With the prevalence of the Web, we are living in an age of information explosion. Today we rely on Internet search engines, like Google or Bing, to find the relevant documents among trillions or quadrillions of HTML documents on the Web.
While such documents are easily accessible, they may demand much time for us to dig out the exact information and knowledge that we are looking for. For instance, we may search for a smart phone with good battery life, plan a trip to a top-ranked beach in America in July, seek out a relevant conference to submit a manuscript, or maybe find an expert that we’d like to collaborate with.
Internet search engines are insufficient to provide good answers to these queries since it’s very hard to “understand’’ HTML documents and correlate multiple documents to provide the desirable information. On the other hand, besides the easily searchable documents, there is an enormous amount of valuable information stored in “web databases,” which cover a large range of topics including products, travel arrangements, publications, financial and public records, science and governments. The rich “metadata” in web databases offer a great potential to provide information and knowledge desired by the user beyond documents.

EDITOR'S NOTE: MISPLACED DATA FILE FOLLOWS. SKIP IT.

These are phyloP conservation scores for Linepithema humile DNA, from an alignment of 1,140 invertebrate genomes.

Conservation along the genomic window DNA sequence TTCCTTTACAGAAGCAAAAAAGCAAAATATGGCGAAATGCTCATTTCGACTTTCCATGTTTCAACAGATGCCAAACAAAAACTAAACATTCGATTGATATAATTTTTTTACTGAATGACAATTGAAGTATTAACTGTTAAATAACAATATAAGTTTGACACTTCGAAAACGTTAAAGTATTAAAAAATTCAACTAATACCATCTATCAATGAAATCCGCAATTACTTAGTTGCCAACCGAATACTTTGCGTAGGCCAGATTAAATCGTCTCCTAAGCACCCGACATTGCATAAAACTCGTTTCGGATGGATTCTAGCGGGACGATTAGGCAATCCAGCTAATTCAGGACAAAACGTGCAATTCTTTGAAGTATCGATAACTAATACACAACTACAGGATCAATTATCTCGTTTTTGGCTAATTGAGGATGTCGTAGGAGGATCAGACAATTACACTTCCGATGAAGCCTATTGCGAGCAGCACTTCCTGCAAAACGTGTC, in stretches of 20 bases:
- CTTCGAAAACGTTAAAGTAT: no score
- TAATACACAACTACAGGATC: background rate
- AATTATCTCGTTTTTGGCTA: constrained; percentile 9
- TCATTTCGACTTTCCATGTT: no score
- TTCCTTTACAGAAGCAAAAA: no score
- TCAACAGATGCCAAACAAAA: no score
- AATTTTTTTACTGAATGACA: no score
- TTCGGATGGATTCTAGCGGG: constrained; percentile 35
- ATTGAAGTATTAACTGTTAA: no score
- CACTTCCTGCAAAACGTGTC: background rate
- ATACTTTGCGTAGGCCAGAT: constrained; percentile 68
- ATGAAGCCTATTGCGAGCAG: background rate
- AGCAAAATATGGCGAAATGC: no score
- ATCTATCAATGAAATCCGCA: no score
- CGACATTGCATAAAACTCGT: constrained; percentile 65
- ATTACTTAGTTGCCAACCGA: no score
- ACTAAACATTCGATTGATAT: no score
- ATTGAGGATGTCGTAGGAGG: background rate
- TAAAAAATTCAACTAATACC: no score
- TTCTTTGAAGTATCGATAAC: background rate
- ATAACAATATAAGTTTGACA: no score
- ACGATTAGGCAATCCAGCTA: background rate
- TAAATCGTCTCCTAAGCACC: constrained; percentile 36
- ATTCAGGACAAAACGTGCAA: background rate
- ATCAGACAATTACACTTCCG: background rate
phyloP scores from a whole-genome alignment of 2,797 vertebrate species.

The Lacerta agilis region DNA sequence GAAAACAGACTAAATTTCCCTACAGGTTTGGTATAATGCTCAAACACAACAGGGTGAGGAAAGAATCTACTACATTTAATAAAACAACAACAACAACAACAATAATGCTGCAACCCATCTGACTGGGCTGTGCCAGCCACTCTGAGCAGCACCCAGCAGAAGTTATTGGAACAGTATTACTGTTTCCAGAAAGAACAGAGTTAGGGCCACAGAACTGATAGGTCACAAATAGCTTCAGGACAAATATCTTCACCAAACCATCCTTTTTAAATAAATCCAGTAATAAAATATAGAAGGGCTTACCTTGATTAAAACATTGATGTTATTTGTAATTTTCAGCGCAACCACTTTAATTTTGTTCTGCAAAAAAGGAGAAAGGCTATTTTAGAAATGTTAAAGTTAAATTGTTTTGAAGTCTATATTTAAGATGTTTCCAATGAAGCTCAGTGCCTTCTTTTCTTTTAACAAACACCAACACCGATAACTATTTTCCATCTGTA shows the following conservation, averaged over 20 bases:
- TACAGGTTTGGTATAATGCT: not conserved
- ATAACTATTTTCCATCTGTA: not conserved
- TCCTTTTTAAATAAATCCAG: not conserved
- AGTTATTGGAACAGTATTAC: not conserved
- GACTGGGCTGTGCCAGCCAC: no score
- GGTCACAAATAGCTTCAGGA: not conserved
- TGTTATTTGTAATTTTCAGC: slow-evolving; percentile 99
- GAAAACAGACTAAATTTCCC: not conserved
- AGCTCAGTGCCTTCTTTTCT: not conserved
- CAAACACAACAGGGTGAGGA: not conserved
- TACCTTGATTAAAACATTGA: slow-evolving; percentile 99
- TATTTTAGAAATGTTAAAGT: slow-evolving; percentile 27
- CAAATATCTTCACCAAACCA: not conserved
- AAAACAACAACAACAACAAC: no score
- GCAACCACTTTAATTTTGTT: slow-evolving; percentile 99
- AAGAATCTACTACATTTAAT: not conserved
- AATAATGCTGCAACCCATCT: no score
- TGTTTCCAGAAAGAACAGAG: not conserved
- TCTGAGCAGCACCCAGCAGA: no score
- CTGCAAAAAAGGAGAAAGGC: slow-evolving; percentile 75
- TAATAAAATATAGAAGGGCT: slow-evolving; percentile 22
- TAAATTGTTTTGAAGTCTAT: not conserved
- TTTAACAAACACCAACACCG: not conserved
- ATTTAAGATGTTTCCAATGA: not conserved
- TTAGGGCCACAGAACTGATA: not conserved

The mission of School of Computing, Informatics, and Decision Systems Engineering (CIDSE) Associate Professor Yi Chen and her group is to enable web users to easily retrieve not just documents, but desirable information and knowledge from the Web using simple keyword-based queries.
This mission demands solutions to many technical challenges.
For instance, while the valuable information in databases can potentially improve search quality, databases do not support keyword based queries in general.
Additionally, how can we leverage the information in the documents and that in databases together? How should we extract valuable knowledge such as the objects and their relationships from documents?
Furthermore, how can we handle the high heterogeneity of information presentation format and information quality presented in different sources? Besides searching data, how can we support “social search,” i.e. finding relevant people on the Web who can answer one’s questions?
This research has been funded by several grants from National Science Foundation, including a CAREER award from Science Foundation of Arizona and by an IBM faculty award. These grants will enable this ambitious work, which promises to be “tremendously useful to everyone because search engines can no longer be restricted to a subset of information available in HTML documents,” explains Chen.